Sustainability of Us-Supported Health, Population, and Nutrition Programs in Guatemala: a Review of Water Supply and Sanitation Projects (1955-1987)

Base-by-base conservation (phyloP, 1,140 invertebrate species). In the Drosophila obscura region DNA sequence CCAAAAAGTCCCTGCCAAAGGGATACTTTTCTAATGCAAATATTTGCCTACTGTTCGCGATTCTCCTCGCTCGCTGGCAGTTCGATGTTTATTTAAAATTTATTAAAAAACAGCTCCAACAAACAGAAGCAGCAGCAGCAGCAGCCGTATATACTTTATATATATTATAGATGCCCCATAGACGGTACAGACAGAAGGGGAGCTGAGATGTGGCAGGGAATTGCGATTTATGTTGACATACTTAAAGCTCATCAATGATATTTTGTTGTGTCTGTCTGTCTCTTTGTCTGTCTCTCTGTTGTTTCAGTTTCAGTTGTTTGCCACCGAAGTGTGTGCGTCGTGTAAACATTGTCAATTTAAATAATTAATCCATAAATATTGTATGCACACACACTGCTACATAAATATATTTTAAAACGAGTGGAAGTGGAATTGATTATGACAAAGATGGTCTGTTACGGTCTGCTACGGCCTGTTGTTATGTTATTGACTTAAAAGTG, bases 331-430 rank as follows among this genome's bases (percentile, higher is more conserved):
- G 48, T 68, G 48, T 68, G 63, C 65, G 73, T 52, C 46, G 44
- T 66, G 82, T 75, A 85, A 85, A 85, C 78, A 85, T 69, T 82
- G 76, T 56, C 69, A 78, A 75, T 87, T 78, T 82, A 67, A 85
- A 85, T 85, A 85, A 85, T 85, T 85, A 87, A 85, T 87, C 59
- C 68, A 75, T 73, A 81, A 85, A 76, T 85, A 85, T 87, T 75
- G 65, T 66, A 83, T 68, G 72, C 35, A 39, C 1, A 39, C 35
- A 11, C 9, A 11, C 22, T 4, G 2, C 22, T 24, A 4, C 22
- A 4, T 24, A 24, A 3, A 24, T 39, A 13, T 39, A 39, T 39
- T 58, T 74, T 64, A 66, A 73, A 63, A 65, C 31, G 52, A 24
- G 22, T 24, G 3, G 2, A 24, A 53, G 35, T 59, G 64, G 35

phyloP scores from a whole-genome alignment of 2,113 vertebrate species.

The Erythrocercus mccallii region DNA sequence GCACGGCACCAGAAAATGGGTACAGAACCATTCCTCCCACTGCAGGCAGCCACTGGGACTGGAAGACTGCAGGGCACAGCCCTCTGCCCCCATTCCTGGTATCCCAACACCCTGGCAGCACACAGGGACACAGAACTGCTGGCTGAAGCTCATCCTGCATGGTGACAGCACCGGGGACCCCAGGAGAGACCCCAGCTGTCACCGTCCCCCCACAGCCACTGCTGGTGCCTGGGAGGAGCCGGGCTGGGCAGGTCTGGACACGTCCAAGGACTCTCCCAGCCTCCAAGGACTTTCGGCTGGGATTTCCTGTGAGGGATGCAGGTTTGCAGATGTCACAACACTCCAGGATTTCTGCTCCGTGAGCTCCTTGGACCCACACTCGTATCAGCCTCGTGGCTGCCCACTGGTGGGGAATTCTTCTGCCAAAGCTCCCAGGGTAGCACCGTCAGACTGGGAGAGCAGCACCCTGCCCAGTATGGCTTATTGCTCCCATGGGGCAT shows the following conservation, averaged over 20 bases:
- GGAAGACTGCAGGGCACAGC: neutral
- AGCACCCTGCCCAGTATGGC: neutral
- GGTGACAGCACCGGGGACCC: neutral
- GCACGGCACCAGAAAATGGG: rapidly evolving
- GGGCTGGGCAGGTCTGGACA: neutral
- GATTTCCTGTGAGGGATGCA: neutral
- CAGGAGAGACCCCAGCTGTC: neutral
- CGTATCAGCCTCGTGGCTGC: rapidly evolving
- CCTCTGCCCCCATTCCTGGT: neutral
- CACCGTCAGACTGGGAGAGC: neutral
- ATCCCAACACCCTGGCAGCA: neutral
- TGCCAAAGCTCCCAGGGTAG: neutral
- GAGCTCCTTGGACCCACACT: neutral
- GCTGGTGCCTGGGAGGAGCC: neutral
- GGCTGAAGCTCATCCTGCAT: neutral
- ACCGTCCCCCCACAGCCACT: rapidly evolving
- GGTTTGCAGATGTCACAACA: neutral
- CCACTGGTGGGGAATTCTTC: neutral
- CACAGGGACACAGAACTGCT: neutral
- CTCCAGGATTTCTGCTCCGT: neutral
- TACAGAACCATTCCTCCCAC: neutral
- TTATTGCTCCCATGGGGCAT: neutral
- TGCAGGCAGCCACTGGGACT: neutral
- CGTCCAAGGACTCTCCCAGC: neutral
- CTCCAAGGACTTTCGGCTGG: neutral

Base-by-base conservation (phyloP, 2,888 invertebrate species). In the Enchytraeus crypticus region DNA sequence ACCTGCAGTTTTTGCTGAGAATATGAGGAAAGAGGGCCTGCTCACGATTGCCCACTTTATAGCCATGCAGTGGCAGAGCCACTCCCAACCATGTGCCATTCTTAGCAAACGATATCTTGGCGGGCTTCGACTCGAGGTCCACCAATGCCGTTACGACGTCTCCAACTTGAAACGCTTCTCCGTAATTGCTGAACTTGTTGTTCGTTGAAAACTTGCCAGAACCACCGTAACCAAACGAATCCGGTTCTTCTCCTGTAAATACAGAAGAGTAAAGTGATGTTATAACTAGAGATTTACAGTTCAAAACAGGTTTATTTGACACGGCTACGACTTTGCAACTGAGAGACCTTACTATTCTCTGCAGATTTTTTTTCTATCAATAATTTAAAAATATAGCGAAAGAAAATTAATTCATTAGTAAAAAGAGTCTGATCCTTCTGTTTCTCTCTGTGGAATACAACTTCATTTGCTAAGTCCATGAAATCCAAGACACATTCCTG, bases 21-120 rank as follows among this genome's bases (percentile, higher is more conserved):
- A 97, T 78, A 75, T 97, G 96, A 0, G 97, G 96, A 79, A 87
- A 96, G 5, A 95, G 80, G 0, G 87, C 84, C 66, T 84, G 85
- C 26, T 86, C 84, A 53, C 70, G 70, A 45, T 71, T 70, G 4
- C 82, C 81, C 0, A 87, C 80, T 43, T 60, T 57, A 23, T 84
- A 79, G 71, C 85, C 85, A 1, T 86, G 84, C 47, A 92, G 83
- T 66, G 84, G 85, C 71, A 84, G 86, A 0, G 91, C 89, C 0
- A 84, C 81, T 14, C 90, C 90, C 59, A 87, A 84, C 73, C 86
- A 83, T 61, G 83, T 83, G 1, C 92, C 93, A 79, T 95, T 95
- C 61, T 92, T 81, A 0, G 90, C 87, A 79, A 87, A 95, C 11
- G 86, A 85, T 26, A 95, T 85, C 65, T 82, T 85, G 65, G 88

U.S. government support for water supply and sanitation (WS&S) projects in Guatemala was initiated in 1943 by the Inter-American Cooperative Service for Public Health (SCISP). Except for a brief period during the 1950's, U.S. support for the sector has been continuous and has grown to include both urban and rural areas. Overall, A.I.D.'s investments in water systems in both urban and rural areas and for sanitation systems in urban areas have been sustained, although those in urban areas seem to have been more successfully sustained than those in rural areas. The rural sanitation (latrine) programs have been the least sustainable. The urban WS&S projects owe their success to both contextual factors and project characteristics. Among contextual factors, a high level of national commitment to project goals, the sequencing of donors assistance, which provided a steady flow of funds, and the quality of the implementing institution, the National Institute for Municipal Development (INFOM), which also provides assistance to the municipalities that built systems under SCISP, have influenced the sustainability of urban projects. The key project characteristics important to project sustainability have been financing (including cost-recovery), institutional organizations and management, and project effectiveness. The essence of the urban situation is that the municipalities have been able to operate their systems because they receive good TA and financing from INFOM, with IDB support. In the rural sector, the most important contextual factors that have favorably influenced project sustainability are high national commitment and sociocultural influences (strong, indigenous community organization). Project characteristics that have been the most important to project sustainability are financing and the use of appropriate technology. The use of gravity systems, with their minimal maintenance requirements, permits the decentralization of the operations and enables communities to maintain their system without central government support. However, since future systems will have to be more complex, government support for system maintenance is likely to become more important. Although rural WS&S projects are affected by the same factors, these factors can operate in opposite ways. For instance, sociocultural factors have strengthened community capacity to maintain water systems but have worked against the acceptance of latrines. Moreover, while projects have applied an appropriate technology for water systems, they have not yet produced a latrine design that is widely accepted in rural areas. Finally, it is worth noting that during the course of this study, a number of Guatemalans pointed to the lack of A.I.D. involvement in sector coordination and institutional development as a critical shortcoming. (Author abstract, modified).